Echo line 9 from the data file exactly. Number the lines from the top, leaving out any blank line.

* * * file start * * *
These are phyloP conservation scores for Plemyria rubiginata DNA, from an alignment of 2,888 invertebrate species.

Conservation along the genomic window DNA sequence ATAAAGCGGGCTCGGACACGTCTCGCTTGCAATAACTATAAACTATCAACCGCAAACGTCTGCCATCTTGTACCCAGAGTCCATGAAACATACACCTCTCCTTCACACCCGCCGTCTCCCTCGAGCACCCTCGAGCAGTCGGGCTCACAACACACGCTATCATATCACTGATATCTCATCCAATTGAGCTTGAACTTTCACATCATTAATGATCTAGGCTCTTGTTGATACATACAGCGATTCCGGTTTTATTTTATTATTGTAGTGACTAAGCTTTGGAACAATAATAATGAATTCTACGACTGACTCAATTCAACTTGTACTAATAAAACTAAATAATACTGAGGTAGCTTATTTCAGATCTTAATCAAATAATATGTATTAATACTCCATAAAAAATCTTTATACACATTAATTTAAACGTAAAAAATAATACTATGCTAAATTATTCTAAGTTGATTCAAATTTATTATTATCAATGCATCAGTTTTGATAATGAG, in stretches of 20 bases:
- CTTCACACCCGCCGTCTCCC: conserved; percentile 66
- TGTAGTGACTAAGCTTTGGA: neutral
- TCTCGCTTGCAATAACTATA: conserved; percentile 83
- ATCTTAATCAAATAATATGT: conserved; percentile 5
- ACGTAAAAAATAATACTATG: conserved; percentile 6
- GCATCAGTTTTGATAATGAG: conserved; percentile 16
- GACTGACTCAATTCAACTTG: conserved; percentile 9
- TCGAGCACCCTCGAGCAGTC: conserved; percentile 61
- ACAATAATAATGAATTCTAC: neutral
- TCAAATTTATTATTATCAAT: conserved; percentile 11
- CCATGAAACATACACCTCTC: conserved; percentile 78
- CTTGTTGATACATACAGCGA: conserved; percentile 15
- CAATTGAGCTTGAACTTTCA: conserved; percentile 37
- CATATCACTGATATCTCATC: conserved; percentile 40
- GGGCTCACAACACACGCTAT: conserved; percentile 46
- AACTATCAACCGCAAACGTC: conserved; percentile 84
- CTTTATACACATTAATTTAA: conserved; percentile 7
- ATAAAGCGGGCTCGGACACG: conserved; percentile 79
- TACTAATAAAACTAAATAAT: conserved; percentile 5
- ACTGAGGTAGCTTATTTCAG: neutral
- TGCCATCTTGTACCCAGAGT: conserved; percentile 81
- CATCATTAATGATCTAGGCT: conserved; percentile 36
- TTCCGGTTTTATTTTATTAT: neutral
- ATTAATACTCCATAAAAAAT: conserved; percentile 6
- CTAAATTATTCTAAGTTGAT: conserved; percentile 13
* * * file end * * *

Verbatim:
- GACTGACTCAATTCAACTTG: conserved; percentile 9